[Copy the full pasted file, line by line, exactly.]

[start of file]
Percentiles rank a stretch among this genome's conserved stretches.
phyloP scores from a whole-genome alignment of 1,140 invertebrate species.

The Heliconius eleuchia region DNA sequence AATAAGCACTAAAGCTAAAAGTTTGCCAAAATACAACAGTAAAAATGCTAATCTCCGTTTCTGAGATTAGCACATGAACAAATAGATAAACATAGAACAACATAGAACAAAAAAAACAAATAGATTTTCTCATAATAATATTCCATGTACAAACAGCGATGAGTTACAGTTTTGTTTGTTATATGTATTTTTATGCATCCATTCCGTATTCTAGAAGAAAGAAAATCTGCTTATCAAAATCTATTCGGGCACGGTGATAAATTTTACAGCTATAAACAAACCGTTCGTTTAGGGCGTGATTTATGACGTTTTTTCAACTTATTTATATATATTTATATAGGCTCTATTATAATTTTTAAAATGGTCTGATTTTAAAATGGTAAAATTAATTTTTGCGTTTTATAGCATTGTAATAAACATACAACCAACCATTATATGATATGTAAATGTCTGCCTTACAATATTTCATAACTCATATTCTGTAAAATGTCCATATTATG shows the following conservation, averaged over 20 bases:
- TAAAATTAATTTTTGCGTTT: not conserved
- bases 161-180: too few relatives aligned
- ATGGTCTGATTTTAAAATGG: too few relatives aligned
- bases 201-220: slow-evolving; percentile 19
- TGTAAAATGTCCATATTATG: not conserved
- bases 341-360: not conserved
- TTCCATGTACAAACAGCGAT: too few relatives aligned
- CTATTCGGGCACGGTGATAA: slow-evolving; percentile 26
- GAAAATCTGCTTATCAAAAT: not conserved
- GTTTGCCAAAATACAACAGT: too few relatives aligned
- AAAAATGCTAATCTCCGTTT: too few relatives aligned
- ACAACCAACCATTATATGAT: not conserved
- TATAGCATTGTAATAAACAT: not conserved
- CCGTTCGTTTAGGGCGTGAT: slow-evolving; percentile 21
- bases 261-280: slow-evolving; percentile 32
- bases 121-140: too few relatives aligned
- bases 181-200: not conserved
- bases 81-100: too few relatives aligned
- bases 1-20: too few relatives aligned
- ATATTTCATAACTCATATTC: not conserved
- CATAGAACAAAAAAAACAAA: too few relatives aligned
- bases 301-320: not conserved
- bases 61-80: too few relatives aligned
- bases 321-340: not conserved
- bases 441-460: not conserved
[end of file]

Percentiles rank a stretch among this genome's conserved stretches.
phyloP scores from a whole-genome alignment of 1,140 invertebrate species.

The Heliconius eleuchia region DNA sequence AATAAGCACTAAAGCTAAAAGTTTGCCAAAATACAACAGTAAAAATGCTAATCTCCGTTTCTGAGATTAGCACATGAACAAATAGATAAACATAGAACAACATAGAACAAAAAAAACAAATAGATTTTCTCATAATAATATTCCATGTACAAACAGCGATGAGTTACAGTTTTGTTTGTTATATGTATTTTTATGCATCCATTCCGTATTCTAGAAGAAAGAAAATCTGCTTATCAAAATCTATTCGGGCACGGTGATAAATTTTACAGCTATAAACAAACCGTTCGTTTAGGGCGTGATTTATGACGTTTTTTCAACTTATTTATATATATTTATATAGGCTCTATTATAATTTTTAAAATGGTCTGATTTTAAAATGGTAAAATTAATTTTTGCGTTTTATAGCATTGTAATAAACATACAACCAACCATTATATGATATGTAAATGTCTGCCTTACAATATTTCATAACTCATATTCTGTAAAATGTCCATATTATG shows the following conservation, averaged over 20 bases:
- TAAAATTAATTTTTGCGTTT: not conserved
- bases 161-180: too few relatives aligned
- ATGGTCTGATTTTAAAATGG: too few relatives aligned
- bases 201-220: slow-evolving; percentile 19
- TGTAAAATGTCCATATTATG: not conserved
- bases 341-360: not conserved
- TTCCATGTACAAACAGCGAT: too few relatives aligned
- CTATTCGGGCACGGTGATAA: slow-evolving; percentile 26
- GAAAATCTGCTTATCAAAAT: not conserved
- GTTTGCCAAAATACAACAGT: too few relatives aligned
- AAAAATGCTAATCTCCGTTT: too few relatives aligned
- ACAACCAACCATTATATGAT: not conserved
- TATAGCATTGTAATAAACAT: not conserved
- CCGTTCGTTTAGGGCGTGAT: slow-evolving; percentile 21
- bases 261-280: slow-evolving; percentile 32
- bases 121-140: too few relatives aligned
- bases 181-200: not conserved
- bases 81-100: too few relatives aligned
- bases 1-20: too few relatives aligned
- ATATTTCATAACTCATATTC: not conserved
- CATAGAACAAAAAAAACAAA: too few relatives aligned
- bases 301-320: not conserved
- bases 61-80: too few relatives aligned
- bases 321-340: not conserved
- bases 441-460: not conserved